Photoshop for Total Beginners 1


I am a total Photoshop beginner and in an effort to find tutorials to learn Photoshop, have discovered that, for the most part, they all suck. Everything I found out there assumed that I know stuff about how to use Photoshop and its tools… which I obviously don’t. So, I decided to take a Photoshop course to learn how to use this awesome software. I had my first class and am so impressed already. I got an instructor who REALLY knows Photoshop AND is really GOOD at teaching.

– Thank you SAIT – Thank you Anthony Neilson

The class started off at the very beginning and did not assume any prior knowledge on my part. I had so much fun that I decided to share some of what I’m learning with those that are interested. So if you are a total Photoshop beginner like me, this Photoshop for Total Beginners series might be for you.

Note: The version of Photoshop I am using and referencing is CS5 Extended; also from this point forward I will be referring to Photoshop as Ps.

» Ps is a raster application. A raster graphic is resolution dependant and cannot scale up to an arbitrary resolution without loss of apparent quality.

» Some pretty important optimization can also be done. To start off, get lots of RAM, the more the better. Don’t go on less than 3GIG, you’ll probably not be happy with performance. Don’t have a gazillion windows open and or processes running while working with Ps. We want Ps to have to share as few resources as possible. Make sure you have lots of space on your hard drive and that the space is not crazy fragmented. Ps refers to this as the ‘Scratch Disk’. Now let’s go and fire up Ps and go to ‘Edit – Preferences – Performance’. Here you can see how much of the available memory (RAM) is being dedicated to Ps while running. I have set mine to 70% and have been very happy with Ps performance.

Here you will also see the scratch disk assigned and how much space it has. Keep in mind that a lot of space means nothing if that space is crazy fragmented. So be sure to run a defrag on your disk once in a while.

Hard Disk

» The toolbar is divided into 3 sections separated be horizontal line.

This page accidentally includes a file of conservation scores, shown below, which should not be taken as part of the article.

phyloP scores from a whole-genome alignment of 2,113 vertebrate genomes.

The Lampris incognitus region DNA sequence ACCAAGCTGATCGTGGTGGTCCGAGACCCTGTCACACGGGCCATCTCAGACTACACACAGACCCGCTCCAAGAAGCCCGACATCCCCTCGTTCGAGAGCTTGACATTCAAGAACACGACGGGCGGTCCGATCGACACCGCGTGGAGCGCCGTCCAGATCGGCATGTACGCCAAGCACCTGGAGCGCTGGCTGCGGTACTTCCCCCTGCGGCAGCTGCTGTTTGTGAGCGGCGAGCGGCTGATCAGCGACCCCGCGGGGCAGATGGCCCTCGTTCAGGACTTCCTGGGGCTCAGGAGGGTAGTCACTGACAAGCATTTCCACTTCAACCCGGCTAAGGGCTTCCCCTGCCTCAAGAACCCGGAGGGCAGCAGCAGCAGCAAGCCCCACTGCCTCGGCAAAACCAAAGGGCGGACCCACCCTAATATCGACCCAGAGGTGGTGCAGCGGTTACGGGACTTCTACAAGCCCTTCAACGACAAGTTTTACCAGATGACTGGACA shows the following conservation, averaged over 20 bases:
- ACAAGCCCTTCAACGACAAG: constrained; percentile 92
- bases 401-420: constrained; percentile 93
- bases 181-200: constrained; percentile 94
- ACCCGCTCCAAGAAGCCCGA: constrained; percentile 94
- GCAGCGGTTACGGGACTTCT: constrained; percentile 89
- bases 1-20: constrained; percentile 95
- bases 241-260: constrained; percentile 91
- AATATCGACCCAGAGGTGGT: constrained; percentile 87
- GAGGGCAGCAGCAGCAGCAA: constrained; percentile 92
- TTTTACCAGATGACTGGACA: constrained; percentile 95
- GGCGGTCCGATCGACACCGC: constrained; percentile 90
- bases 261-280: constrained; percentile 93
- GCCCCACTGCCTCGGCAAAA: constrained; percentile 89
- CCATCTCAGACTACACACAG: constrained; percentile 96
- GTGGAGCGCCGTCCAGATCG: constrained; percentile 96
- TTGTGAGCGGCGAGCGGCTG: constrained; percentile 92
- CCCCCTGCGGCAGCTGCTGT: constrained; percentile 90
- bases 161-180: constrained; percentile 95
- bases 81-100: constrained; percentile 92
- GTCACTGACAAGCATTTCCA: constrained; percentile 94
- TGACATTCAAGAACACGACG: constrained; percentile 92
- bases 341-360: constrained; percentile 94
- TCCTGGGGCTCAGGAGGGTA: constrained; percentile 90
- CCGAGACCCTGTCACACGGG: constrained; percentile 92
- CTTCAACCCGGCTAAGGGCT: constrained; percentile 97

The first section contains the selection tools,




the second section contains the manipulation tools and




the third section contains the vector tools.


The hand is used for moving around and
the magnifying glass is used to zoom in on the picture.

Foreground color and background color can be changed here.


» The minimum recommended resolution (measured in pixels-per-inch, or ppi) of an image you want depends on what you want to do with it. Here is a very simple ‘quick’ reference chart.

PPI Table

Ps allows you to easily resize and or resample images. What’s the difference between the two?

Resizing – Changing the size of an image without changing the number of pixels in the image.

Resampling – Changing the number of pixels in an image (which also affects the image size).

The way Anthony had explained it was simply to say that ‘resizing will invent or toss out pixels’ while ‘resample will move pixels closer or further apart’. This is done in ‘Image – Image Size…’.

Image Size

If you play in here and make changes (without saving) but want to go back to the original settings without clicking cancel and then having to reopen the window, press down on the ‘Alt’ key, it will change the Cancel button to a Reset button.

Here are two articles I found online that are worth looking at to get a better understanding of Resizing vs. Resampling.

Difference Between Image ‘Resizing’ and ‘Resampling’ In Photoshop – Changing The Number Of Pixels vs Changing The Print Size Of The Image

Understand How Color Works in Photoshop

This is it for the Introduction. My next post will be on History and the History Tool; how to use the two to do some very cool but simple picture manipulation. I will of course give you a step by step example; this is after all where all the fun starts…

So stay tuned and come back for tomorrows post Photoshop for Total Beginners – 2

1 Comment

  1. Photoshop is such a freaking amazing tool. It’s awesome that so many designers and photographers are willing to share snippets of information that substantially decrease the learning curve.

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